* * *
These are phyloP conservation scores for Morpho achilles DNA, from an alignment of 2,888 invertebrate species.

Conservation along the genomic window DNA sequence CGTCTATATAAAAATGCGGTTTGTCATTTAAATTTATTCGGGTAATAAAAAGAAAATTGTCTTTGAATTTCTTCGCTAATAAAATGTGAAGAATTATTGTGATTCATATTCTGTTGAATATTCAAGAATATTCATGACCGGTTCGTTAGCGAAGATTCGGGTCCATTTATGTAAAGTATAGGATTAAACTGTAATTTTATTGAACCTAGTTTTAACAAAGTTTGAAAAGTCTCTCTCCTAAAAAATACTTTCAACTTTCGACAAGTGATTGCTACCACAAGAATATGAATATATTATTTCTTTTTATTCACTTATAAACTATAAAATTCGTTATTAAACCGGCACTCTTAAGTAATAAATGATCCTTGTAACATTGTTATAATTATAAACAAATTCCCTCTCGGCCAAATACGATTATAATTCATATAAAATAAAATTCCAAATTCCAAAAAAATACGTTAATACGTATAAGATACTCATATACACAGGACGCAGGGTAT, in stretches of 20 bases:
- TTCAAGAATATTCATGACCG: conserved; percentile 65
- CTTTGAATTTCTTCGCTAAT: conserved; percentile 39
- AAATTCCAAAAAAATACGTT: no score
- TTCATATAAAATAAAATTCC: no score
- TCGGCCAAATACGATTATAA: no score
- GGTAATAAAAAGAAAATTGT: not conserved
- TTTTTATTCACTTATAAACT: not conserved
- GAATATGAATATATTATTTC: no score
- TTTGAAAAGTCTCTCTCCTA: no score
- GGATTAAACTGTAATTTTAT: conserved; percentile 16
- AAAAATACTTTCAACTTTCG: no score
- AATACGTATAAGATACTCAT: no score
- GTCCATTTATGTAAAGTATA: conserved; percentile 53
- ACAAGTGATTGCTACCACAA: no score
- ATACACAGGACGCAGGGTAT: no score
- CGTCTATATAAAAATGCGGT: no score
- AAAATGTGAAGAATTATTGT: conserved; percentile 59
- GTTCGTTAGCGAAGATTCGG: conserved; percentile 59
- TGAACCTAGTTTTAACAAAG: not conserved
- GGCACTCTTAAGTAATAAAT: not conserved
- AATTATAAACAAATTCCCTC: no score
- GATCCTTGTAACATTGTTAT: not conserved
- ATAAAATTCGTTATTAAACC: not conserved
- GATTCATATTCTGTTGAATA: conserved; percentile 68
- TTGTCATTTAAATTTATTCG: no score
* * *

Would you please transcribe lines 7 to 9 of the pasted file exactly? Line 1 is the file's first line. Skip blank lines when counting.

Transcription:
- TCGGCCAAATACGATTATAA: no score
- GGTAATAAAAAGAAAATTGT: not conserved
- TTTTTATTCACTTATAAACT: not conserved